For those who are unaware, Big Finish has begun to produce full-cast audio shows of the lost Season 1 episodes of The Avengers. Here is my considered first reaction, having listened to the first CD. (A more complete review shall be forthcoming, but this is my blog and I do what I want.)
The Big Finish radio series is not The Avengers. The removal of the two lead actors, who historically had a huge hand in crafting their characters, is tantamount to removing the heart of the show. At best, this production qualifies as a reboot, with a new cast that do a poor, barely recognizable facsimile of the originals, with little apparent understanding of what made them tick. The audio production values themselves are excellent, as with most Big Finish productions. The problem lies in the casting. Julian Wadham plays Steed as a public-school accented fop with no charisma and no steely undertone in even his most cynical delivery. He’s a secret agent without charm, an undercover man that no one would believe as a criminal, and a ladies’ man that achieves none of the inherent charm that Macnee put into his characterization. This could improve as the series goes on, however establishing one major hero who is neither charismatic nor an interesting rogue means that listeners will be unlikely to return for more. I fear that Wadham has missed the point of Steed, and perhaps the scripts don’t have that point in them. Anthony Howell’s earnest but largely boring Dr. Keel is a tad less offensive than Wadham’s characterization, but does not make the whole proceeding particularly interesting.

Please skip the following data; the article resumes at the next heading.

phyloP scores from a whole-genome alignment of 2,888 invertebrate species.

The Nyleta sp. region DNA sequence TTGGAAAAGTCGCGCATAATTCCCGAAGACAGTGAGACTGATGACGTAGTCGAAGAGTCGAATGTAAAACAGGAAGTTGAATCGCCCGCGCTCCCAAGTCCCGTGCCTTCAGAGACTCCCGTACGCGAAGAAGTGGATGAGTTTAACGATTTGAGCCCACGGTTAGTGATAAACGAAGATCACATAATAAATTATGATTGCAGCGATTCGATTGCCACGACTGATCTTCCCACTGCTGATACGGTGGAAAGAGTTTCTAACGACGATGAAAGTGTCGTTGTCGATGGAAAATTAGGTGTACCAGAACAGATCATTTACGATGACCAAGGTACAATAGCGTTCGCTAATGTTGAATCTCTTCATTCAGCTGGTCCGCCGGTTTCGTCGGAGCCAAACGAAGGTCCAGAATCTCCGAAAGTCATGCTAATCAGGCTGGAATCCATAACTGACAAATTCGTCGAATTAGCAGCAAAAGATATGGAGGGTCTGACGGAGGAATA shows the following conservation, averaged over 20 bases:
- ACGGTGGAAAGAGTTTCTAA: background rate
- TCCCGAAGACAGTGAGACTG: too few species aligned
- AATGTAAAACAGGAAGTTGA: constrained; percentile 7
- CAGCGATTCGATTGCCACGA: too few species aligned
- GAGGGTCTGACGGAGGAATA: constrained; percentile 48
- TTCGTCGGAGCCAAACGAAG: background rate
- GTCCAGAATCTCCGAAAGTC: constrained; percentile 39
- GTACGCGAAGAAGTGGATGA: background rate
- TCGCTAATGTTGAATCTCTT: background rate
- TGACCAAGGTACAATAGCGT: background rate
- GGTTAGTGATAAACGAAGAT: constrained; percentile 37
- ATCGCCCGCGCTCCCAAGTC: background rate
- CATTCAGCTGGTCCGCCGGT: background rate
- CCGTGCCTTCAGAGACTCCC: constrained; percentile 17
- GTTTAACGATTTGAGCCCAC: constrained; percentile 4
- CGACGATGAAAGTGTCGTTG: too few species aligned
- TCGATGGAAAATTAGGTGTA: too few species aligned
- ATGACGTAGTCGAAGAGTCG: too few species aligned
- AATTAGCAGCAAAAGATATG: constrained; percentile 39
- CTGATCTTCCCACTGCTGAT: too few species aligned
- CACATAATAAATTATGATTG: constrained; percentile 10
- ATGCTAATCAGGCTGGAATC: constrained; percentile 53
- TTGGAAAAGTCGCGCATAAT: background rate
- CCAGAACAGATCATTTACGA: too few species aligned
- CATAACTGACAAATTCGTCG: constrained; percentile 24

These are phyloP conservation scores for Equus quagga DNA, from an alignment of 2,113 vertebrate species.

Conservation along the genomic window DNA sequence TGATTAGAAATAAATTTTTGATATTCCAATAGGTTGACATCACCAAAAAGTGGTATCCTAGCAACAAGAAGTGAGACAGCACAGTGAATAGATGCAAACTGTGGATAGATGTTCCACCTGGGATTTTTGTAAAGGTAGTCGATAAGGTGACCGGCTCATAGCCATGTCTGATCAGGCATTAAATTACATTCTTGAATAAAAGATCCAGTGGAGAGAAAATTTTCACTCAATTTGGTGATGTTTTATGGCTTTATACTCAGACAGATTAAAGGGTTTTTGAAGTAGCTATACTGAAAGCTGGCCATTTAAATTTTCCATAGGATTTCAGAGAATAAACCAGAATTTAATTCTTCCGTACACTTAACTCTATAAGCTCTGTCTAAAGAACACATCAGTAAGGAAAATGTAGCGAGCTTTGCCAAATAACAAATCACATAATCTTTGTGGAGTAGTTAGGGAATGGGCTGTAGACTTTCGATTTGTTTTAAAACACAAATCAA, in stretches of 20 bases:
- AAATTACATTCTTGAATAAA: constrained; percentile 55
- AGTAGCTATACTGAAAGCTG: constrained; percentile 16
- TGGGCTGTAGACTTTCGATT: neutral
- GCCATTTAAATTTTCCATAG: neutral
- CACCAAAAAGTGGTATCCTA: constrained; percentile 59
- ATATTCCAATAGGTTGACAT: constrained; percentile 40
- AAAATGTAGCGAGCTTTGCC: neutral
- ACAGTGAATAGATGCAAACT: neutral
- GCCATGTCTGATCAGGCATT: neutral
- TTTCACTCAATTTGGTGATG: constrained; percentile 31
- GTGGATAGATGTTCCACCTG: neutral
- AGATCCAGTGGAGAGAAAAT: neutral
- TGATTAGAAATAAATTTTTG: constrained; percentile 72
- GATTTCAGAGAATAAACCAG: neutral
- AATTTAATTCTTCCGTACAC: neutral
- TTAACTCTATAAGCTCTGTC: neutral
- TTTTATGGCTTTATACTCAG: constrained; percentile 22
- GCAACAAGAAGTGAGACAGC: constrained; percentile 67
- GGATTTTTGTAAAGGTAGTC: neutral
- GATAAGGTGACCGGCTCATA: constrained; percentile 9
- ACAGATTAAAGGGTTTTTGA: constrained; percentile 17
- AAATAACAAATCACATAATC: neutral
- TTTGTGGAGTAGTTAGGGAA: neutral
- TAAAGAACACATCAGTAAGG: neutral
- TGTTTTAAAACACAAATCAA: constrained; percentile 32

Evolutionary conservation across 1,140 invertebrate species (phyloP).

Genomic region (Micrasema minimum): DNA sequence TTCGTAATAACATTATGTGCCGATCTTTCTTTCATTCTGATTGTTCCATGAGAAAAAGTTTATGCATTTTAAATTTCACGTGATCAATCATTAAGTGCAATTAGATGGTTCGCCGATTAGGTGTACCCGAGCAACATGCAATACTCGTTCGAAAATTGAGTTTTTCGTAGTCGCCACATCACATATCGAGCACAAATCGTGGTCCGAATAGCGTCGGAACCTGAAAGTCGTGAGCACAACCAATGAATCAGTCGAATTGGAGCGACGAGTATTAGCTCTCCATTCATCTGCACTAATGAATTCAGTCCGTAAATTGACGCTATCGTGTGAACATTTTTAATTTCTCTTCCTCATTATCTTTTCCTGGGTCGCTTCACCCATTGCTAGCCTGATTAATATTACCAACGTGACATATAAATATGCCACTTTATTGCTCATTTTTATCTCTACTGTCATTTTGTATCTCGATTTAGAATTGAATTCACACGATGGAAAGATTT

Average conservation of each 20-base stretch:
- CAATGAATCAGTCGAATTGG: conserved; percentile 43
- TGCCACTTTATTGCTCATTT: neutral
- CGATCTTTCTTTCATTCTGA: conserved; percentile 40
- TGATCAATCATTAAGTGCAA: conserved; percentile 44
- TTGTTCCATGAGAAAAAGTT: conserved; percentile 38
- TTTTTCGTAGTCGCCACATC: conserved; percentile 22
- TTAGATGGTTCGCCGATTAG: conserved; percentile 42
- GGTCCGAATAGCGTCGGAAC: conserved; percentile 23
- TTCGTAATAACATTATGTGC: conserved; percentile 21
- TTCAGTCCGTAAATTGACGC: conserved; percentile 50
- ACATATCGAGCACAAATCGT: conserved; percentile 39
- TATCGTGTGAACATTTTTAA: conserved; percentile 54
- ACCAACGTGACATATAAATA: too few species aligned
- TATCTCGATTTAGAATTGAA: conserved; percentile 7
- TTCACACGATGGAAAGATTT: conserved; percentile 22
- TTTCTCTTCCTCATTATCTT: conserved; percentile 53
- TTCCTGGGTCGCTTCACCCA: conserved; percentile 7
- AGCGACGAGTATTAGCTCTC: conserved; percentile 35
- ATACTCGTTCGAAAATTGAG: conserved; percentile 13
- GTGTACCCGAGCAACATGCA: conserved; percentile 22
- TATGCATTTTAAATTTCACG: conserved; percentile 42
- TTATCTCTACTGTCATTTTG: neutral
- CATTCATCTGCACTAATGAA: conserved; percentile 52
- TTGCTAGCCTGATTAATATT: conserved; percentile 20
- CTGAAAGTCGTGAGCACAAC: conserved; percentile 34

The adaptation of television scripts to radio likewise has serious limitations that are not insurmountable. The difficulty is that in attempting to be loyal to the original series in using the original scripts, the producers have largely ignored the difference between mediums. The scripts are confused, with action taking place via thumping and thudding that poorly stands in for any real tension or scene-building. The closeness of voices between Wadham and Howell, moreover, meant that I was forced to listen to some of their scenes twice and make educated guesses as to who said what.
I find the whole series to be ludicrous and borderline offensive in terms of characterization and casting. This isn’t just about not liking Wadham as Steed (I don’t) but about an inherent respect for the series itself, as a product of its time and, even more importantly, of the people who participated in it. More so than many series, The Avengers was built by the actors as well as the writers, brought to life by them and given a soul by them. Take away Hendry and Macnee and you have a poorly-plotted British noir with plot holes aplenty and no character interest to back them up. While it is a source of great sorrow that we don’t have the original televised episodes of Season 1, this is far from an adequate or even desirable replacement. As far as I’m concerned, Big Finish should have let well enough alone.